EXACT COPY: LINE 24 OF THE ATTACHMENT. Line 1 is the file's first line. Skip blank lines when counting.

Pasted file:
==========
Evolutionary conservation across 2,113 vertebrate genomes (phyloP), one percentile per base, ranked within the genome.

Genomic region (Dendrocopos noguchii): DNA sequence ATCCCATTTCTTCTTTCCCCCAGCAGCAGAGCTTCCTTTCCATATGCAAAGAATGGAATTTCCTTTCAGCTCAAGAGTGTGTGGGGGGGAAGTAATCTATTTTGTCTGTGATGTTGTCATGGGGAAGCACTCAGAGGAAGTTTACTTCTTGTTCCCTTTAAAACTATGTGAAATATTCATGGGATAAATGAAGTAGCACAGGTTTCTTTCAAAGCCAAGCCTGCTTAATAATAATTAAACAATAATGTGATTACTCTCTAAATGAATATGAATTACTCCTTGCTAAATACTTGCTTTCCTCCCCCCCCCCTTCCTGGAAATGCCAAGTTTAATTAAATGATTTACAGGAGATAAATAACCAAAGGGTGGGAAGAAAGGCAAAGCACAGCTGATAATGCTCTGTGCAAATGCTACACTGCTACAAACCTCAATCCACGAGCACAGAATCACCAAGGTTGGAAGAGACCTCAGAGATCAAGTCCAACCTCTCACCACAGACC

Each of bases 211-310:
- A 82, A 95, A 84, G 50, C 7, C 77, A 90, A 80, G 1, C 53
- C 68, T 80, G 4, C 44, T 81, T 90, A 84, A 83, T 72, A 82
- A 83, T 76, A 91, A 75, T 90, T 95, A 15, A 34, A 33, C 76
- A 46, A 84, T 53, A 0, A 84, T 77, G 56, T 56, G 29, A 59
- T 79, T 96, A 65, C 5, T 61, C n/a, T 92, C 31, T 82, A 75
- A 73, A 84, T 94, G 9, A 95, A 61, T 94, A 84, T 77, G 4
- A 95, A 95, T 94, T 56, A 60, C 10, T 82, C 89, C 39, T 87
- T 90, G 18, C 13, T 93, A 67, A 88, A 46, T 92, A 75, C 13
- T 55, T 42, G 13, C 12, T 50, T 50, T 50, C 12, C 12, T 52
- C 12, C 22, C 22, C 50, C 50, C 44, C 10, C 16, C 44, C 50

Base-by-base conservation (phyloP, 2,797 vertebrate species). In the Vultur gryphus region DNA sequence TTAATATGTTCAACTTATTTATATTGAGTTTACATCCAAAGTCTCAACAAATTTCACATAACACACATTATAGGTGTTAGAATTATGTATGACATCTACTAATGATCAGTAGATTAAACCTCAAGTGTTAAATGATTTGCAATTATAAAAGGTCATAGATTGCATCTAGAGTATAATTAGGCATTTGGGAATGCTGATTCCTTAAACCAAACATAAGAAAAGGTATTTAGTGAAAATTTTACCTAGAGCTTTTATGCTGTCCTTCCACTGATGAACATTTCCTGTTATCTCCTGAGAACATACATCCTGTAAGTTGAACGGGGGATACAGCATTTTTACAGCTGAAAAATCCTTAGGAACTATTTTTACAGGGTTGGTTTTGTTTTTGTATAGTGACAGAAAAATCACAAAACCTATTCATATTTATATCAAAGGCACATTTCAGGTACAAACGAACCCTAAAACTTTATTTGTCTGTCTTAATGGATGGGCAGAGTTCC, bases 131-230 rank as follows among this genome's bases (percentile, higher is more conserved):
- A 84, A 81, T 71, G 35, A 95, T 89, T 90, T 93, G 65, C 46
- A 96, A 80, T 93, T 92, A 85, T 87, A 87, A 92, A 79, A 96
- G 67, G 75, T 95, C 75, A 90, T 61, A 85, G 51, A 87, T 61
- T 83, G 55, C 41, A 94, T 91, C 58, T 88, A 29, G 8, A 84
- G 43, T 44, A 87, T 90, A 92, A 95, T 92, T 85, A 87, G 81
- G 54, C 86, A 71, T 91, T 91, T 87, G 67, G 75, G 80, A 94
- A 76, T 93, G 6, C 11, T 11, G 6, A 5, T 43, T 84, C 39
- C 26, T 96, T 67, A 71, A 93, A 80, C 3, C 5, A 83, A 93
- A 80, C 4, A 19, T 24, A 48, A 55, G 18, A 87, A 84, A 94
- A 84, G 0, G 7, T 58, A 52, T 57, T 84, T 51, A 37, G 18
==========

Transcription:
- A 84, G 0, G 7, T 58, A 52, T 57, T 84, T 51, A 37, G 18